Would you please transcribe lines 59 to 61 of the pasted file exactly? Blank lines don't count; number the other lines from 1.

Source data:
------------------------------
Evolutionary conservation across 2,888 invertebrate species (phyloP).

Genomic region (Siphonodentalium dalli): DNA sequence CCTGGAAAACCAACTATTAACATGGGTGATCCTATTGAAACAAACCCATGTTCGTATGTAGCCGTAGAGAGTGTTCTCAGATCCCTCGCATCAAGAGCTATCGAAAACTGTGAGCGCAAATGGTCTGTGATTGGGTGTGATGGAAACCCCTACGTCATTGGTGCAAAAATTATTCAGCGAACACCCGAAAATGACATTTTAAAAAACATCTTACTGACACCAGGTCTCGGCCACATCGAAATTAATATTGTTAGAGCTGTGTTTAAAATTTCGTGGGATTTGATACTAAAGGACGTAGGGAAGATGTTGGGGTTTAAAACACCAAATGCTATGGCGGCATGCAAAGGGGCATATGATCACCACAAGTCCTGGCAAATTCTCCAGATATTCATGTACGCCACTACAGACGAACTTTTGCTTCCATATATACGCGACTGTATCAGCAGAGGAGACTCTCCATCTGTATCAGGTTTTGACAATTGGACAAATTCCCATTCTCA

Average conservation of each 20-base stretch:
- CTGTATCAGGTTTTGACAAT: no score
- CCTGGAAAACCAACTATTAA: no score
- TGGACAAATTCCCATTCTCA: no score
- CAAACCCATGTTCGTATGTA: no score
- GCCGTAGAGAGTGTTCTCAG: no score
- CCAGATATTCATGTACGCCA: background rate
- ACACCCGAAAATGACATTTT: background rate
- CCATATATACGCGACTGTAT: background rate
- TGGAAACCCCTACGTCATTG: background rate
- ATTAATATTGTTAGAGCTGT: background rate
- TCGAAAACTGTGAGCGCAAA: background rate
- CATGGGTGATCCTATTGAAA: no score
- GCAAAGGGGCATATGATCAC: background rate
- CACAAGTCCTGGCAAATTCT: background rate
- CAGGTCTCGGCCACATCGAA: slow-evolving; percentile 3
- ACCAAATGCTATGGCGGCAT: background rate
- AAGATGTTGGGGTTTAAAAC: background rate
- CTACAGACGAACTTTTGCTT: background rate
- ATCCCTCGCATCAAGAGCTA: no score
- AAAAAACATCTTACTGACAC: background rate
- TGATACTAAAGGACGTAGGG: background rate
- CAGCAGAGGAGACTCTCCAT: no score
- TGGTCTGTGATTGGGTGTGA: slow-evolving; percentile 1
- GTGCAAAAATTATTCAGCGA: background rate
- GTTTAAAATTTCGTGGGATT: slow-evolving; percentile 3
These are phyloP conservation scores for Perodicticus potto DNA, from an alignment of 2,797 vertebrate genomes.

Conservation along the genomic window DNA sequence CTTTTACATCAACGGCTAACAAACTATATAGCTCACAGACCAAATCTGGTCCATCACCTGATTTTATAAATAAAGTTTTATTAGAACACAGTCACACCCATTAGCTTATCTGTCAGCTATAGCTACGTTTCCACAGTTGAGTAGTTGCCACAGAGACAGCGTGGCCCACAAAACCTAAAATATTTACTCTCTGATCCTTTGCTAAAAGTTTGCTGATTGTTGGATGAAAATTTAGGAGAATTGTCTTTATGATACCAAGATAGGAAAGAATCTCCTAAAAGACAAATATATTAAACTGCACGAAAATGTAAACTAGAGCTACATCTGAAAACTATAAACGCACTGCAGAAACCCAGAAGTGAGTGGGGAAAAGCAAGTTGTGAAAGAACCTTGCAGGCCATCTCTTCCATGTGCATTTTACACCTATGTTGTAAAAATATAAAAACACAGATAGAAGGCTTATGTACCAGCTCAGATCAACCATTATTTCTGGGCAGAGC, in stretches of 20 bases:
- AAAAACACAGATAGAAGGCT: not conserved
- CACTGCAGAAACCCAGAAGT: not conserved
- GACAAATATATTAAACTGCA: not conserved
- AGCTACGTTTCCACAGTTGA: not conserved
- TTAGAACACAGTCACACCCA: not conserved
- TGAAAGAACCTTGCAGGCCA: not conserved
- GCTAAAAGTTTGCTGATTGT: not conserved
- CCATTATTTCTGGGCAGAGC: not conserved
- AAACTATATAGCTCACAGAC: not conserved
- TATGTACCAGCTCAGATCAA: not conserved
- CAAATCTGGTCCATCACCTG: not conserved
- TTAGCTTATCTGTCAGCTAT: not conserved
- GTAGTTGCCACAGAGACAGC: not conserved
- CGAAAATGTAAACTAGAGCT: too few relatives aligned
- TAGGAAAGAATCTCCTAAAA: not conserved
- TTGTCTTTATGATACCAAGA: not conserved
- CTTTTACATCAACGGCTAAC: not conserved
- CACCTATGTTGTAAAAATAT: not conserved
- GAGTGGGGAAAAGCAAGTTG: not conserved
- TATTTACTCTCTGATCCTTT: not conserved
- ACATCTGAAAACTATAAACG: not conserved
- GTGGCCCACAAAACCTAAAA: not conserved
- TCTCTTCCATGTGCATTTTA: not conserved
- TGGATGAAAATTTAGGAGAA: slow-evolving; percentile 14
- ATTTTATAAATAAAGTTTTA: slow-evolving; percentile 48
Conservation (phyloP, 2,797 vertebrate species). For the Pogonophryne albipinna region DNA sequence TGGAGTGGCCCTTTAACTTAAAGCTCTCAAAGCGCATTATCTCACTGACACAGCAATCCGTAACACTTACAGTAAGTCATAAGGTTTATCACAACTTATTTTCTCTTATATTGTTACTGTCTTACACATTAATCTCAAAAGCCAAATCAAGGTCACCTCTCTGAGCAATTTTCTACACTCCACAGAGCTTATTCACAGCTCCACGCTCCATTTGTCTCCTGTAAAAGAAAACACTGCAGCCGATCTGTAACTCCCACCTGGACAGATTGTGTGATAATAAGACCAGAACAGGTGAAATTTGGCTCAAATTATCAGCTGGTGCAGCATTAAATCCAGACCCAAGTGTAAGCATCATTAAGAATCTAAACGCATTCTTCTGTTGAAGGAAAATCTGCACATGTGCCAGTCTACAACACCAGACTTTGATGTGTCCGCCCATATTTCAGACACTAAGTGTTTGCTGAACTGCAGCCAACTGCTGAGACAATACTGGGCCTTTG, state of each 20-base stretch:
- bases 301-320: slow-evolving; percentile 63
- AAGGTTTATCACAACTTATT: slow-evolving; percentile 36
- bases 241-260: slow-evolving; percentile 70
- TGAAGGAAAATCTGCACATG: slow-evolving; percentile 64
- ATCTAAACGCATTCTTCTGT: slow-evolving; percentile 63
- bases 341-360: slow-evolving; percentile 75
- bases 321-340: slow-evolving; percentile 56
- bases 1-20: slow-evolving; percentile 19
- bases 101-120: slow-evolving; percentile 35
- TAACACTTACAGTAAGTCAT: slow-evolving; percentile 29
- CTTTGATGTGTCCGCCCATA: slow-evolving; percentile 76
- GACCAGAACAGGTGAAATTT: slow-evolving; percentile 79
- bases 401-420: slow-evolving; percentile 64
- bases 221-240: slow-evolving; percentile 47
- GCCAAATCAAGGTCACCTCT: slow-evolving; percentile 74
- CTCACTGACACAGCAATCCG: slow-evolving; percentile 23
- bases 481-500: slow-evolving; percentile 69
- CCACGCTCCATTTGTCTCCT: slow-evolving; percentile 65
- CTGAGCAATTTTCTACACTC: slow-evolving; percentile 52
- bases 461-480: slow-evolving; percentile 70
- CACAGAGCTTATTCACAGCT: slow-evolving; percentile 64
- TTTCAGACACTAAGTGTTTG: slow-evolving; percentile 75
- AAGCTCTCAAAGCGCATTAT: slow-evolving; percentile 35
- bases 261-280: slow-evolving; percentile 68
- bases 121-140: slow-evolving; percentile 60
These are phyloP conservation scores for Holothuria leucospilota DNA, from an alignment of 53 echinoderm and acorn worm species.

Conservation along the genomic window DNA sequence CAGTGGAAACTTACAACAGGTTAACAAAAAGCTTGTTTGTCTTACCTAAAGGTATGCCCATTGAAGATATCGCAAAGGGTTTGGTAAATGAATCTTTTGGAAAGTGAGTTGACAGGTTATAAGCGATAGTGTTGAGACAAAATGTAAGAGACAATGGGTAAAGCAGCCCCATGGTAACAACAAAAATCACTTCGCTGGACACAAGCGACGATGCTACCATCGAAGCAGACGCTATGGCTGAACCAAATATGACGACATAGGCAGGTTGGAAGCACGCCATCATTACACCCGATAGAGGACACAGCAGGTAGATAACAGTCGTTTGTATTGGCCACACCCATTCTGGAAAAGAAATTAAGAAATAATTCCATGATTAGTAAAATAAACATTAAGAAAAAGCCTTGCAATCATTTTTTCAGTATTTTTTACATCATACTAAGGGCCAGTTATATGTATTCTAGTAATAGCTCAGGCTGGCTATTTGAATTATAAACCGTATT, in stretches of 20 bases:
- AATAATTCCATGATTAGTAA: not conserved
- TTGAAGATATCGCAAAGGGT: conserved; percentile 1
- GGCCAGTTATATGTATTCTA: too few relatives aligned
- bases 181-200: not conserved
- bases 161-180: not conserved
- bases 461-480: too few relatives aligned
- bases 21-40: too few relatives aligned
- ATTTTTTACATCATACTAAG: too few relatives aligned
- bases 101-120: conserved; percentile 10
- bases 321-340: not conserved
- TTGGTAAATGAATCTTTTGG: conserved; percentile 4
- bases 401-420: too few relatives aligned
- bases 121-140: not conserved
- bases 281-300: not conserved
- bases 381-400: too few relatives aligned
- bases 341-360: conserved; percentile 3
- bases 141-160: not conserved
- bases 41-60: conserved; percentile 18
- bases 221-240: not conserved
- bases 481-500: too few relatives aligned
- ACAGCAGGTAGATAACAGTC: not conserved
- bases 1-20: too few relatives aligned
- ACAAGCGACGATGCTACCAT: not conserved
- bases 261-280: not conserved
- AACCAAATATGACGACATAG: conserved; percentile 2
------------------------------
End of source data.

- bases 241-260: slow-evolving; percentile 70
- TGAAGGAAAATCTGCACATG: slow-evolving; percentile 64
- ATCTAAACGCATTCTTCTGT: slow-evolving; percentile 63